Feb 17, 2010

Why Live Frugally Now? Reason #2 (Janssen)

The second reason I think it is worth it to live frugally now is so I can stay out of debt.

Debt is a pervasive part of our society's way of living, but I am determined to avoid it. After all, if you take on debt to pay for an item, you have to pay interest for it. Since I can hardly stomach the idea of paying full price for an item, you can imagine how much I like paying full price AND interest on an item (hint: not even a little bit).

Having debt also means you are obligated to pay an additional monthly bill, which means less of your income is going to you and more of your income is going to pay for something that you bought months or years ago! You're paying for a meal that's long since been eaten or for a shirt that isn't new and thrilling anymore (and might already be stained or snagged or shrunk). Your expenses are going up instead of down and the money you could have spent on something else, something more worthwhile and longlasting, is now tied up in a monthly payment.

As several people mentioned in the comments here, it is very easy to get into debt (how many credit card offers do you get in the mail every month?), and very difficult to get out of. Swiping that card for a fun vacation or taking a line of store credit to pay for a new couch takes very little effort, but you'll end up paying far more than the ticket price of those items, and you'll be forced to pay on them for years afterwards.

And if you are living on the very edge of your means, instead of with some degree of frugality, debt may be your only option when your water heater explodes or when you have to pay for funeral expenses unexpectedly. And then you're paying interest for the most unpleasant things you can imagine, as if paying for them the first time wasn't bad enough.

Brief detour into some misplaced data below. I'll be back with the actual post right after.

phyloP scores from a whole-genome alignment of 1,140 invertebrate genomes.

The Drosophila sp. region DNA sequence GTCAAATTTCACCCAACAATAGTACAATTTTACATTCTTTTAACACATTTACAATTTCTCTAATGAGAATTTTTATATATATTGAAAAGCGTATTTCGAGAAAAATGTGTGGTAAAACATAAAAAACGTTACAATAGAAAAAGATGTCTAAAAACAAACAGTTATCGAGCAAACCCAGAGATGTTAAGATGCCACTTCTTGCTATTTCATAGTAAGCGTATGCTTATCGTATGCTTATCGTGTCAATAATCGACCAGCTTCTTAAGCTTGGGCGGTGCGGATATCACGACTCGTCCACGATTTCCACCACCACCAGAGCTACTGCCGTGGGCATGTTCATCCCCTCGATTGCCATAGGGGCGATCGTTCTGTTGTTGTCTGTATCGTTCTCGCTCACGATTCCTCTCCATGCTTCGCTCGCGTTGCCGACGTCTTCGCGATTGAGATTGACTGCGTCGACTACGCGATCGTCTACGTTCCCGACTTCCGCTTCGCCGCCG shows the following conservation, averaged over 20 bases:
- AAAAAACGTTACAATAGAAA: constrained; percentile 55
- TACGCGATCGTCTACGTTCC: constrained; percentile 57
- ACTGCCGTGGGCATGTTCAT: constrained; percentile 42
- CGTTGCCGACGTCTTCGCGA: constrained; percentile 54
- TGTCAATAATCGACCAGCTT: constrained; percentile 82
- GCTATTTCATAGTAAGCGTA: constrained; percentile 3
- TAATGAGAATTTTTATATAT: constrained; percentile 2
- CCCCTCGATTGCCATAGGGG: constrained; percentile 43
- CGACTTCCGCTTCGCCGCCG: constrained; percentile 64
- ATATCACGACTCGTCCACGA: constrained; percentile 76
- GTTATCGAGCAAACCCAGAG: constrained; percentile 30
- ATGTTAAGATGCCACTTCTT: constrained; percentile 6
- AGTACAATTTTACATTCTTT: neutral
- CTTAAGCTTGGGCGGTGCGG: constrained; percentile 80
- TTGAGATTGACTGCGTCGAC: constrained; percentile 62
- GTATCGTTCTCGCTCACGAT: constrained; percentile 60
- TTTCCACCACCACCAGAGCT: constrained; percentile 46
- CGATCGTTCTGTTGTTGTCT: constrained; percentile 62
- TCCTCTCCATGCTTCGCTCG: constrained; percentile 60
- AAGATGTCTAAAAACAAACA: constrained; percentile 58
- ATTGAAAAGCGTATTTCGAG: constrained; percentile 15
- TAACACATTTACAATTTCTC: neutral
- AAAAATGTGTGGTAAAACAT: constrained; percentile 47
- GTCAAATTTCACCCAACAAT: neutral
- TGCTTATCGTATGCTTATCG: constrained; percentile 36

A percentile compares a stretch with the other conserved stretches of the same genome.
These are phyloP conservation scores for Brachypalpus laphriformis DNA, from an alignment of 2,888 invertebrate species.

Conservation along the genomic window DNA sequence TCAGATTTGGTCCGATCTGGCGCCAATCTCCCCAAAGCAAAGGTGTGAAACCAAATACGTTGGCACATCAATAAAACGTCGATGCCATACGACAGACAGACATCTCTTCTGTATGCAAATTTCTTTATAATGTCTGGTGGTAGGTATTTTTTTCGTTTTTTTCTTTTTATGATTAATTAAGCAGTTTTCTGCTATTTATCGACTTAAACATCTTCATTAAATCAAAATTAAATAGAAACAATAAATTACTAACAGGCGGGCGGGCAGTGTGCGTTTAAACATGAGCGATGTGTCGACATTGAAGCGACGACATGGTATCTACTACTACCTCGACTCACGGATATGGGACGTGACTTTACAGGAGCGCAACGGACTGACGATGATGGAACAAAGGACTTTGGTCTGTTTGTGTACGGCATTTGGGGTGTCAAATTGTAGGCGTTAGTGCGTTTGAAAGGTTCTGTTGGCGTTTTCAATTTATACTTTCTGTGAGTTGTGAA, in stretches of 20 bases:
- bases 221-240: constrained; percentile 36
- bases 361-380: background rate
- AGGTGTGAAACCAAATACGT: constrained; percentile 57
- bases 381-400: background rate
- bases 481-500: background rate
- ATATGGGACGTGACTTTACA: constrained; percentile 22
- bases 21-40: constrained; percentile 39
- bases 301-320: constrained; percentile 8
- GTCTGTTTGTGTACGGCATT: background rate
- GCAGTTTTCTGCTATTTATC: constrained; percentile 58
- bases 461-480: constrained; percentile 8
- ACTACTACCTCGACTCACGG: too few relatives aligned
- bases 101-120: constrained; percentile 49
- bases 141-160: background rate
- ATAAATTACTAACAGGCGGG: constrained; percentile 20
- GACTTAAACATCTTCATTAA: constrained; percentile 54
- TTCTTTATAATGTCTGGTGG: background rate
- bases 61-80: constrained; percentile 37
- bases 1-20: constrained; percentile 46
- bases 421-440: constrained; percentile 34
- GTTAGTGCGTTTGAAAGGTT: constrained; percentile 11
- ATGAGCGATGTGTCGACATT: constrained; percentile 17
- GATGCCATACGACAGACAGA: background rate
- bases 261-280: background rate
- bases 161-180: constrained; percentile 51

I am more than willing to live frugally so that I don't pay extra money for items, vacations, or furniture, so that my income isn't all obligated to a credit card company (I want my income to be my money, not Visa's or Mastercard's or American Express'), and so that I don't have to spend huge amounts of effort trying to get back out from under that debt and own my own money again.


Yolanda Pralle said...

The biggest problem I always have with and see with debt is the balance between what is necessary and what is optional. Over the years, I've grown to realize that an awful lot of things are optional, more than you'd imagine. It's only those very, very bare essentials that keep you warm, clothed, and healthy that are worth going into high-interest debt for.

In a money shortage, everything that crops up seems like a crisis and it's VERY easy to justify putting groceries on a card, or clothes for work, or something like that. But if you take the attitude of, "What if I wait a week? Can I wait a week" and then at the end of that week, say again, "Can I wait another week?" Maybe you can't -- maybe it's desperate. But try. You can make it without a credit card or similar a lot longer than you imagine if you give yourself time to try.

Lindsay said...

First of all, I have really enjoyed reading this blog!

Our credit card bills we pay each month, have just started to feel like a normal bill that is incorporated into our budget. But like you had mentioned, there's probably a gallon of milk we bought for our kids that is long gone that still isn't paid off. There were definitely times that we HAD to use the credit card to buy groceries or pay other bills when Lewis' hours got cut, but if we had been living frugally and saving money before that then we wouldn't have had to get into more debt. It was also easy to just use the card and do fun things like going to movies and out to dinner, buying a computer and a video camera(because we thought we absolutely needed it when we had our first child.)